• Wellbeing - providing a safe supportive environment where students are nurtured with compassion, courage and integrity

We believe that nurturing our students through these areas provides the best opportunity for Student Engagement to be effective.

Flexible Learning Spaces

Flexible Learning spaces provide opportunities for children to move and work in ways that promote engagement in learning. Students have the opportunity to work at desks, in collaborative groups, as a whole class, standing up, laying down, sitting in bean bags etc. Bifold doors and undercover areas outside classrooms provide fabulous opportunities for students to work indoors and outdoors. Learning in different environments and in different ways is the way of the world. Many of us prefer to read a book laying down or stand up to do creative work or work from a desk for writing.

Sounds like a bit of a free for all, do what you like when you like……

Not at all. While our classrooms have flexible furniture than can be moved around easily and children have opportunities to work in different ways, there is still structured learning and there are expectations about how students engage and behave. Students have to consider the Way of Peace which as an acronym draws on their actions to be Persistent, Empathetic, Accountable, Caring for our Community and Engaged in learning.

So how does the teacher know what my child is learning if the children are all over the place?

Within a flexible learning environment, a classroom teacher can actually specifically target the learning for the specific needs of children. In our flexible learning environment, there is a bigger focus on targeted learning in small groups as opposes to lots of whole class teaching. This means that at many times during the day, children will have access to the teacher within a small focussed group usually doing an explicit lesson. Other activities are set up for students to consolidate learning; working independently or collaborating with their peers.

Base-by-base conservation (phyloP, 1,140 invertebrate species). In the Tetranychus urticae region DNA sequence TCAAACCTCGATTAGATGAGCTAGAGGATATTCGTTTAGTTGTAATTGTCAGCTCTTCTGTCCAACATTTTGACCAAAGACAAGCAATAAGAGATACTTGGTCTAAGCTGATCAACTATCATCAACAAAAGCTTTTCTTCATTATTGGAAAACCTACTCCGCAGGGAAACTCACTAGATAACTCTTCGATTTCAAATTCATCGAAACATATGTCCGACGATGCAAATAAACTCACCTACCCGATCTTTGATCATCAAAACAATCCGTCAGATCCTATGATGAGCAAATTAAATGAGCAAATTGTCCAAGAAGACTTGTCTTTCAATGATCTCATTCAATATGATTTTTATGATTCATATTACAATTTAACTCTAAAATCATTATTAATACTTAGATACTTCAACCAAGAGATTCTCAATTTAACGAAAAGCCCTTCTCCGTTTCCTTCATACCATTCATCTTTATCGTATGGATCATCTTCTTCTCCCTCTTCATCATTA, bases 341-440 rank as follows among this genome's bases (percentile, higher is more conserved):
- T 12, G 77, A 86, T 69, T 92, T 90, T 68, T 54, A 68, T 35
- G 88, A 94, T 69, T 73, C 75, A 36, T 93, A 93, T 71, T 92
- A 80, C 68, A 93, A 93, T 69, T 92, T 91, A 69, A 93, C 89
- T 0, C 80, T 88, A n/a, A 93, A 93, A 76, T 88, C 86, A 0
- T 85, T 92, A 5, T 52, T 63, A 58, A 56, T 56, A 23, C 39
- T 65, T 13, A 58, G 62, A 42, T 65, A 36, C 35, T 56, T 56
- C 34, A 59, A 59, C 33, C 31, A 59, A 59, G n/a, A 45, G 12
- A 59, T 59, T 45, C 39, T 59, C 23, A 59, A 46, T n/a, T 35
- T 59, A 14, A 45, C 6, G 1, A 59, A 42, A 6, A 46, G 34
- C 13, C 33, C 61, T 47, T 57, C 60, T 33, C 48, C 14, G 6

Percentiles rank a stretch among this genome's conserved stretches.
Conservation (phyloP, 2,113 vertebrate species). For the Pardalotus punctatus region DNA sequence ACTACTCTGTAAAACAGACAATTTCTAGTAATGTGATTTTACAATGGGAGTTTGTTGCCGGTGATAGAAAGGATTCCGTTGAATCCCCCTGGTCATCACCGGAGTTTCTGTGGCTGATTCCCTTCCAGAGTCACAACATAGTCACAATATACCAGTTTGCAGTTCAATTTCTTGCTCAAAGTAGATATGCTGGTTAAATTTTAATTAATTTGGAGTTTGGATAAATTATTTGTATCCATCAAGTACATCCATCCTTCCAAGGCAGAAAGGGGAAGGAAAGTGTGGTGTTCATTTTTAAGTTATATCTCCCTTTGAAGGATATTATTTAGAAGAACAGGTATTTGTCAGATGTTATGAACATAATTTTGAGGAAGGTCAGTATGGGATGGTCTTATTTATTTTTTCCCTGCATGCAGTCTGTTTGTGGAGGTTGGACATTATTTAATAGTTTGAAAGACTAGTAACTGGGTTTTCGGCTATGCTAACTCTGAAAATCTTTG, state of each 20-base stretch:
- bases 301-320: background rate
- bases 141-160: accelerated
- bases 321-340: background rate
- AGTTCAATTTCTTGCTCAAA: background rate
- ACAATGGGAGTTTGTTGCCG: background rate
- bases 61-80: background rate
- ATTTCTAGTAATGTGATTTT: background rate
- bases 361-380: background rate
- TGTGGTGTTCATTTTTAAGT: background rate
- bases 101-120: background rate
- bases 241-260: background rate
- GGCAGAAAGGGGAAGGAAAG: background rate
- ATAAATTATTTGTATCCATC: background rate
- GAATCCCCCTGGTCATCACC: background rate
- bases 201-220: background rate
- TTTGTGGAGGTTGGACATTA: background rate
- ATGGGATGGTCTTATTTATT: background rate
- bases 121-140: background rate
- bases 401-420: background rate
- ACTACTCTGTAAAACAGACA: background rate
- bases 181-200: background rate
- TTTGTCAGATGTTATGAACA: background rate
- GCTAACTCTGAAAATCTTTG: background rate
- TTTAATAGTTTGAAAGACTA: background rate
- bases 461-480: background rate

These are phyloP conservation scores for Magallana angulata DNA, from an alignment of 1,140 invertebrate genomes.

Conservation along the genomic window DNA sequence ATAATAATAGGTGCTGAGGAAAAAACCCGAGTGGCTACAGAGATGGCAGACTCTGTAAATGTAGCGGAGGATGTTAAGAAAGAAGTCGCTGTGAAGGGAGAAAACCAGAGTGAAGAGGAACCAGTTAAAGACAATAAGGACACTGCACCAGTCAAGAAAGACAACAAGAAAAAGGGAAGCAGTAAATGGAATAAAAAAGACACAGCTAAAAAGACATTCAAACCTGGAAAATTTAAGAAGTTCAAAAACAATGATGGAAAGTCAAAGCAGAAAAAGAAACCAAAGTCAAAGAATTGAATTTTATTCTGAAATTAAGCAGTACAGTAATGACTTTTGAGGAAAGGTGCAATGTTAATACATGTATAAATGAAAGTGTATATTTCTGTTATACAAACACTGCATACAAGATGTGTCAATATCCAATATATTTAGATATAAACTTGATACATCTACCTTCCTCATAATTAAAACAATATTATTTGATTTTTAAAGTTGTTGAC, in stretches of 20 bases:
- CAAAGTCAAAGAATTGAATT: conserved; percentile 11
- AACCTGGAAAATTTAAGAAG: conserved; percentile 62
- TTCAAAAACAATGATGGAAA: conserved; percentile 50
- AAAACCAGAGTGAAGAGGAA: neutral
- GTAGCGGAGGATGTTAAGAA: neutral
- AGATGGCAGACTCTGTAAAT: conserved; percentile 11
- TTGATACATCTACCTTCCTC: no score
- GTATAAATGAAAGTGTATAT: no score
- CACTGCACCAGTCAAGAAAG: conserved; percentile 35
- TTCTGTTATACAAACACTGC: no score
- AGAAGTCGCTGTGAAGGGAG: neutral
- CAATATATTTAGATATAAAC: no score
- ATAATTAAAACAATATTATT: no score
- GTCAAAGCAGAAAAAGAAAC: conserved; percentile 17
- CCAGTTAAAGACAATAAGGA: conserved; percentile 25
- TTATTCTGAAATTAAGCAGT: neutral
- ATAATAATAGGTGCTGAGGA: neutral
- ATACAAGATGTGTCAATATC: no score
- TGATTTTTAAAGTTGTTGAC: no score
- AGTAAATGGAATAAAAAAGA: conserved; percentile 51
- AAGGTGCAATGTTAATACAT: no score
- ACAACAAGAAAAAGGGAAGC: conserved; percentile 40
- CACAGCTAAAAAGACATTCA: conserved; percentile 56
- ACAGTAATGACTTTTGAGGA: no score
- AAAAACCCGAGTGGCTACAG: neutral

Most research into homework in a primary school setting would suggest that the benefits of homework are simply in communicating to families what is being learnt at school or establishing good routines around study. Homework does not necessarily contribute to improved student learning and can in fact create a negative relationship with learning for some students. We believe we can provide valuable communication for families about student learning in various other forums including Parent Information Nights and class newsletters and we believe that developing the sense of Respectful Responsible Relationships contributes to students being able to become more independent and responsible for their learning.

At St Benedict's, we believe in providing an environment where students can be engaged in learning and work to the best of their ability throughout the day. We believe that our students' 'work day' is complete at the conclusion of the school day and therefore, we do not assign formal or regular homework. We encourage our students to engage in after school activities that bring them joy, inspire their curiosity and or meet their artistic or physical interests. We also encourage our students to enjoy their family time and assist in being a proactive member of the household.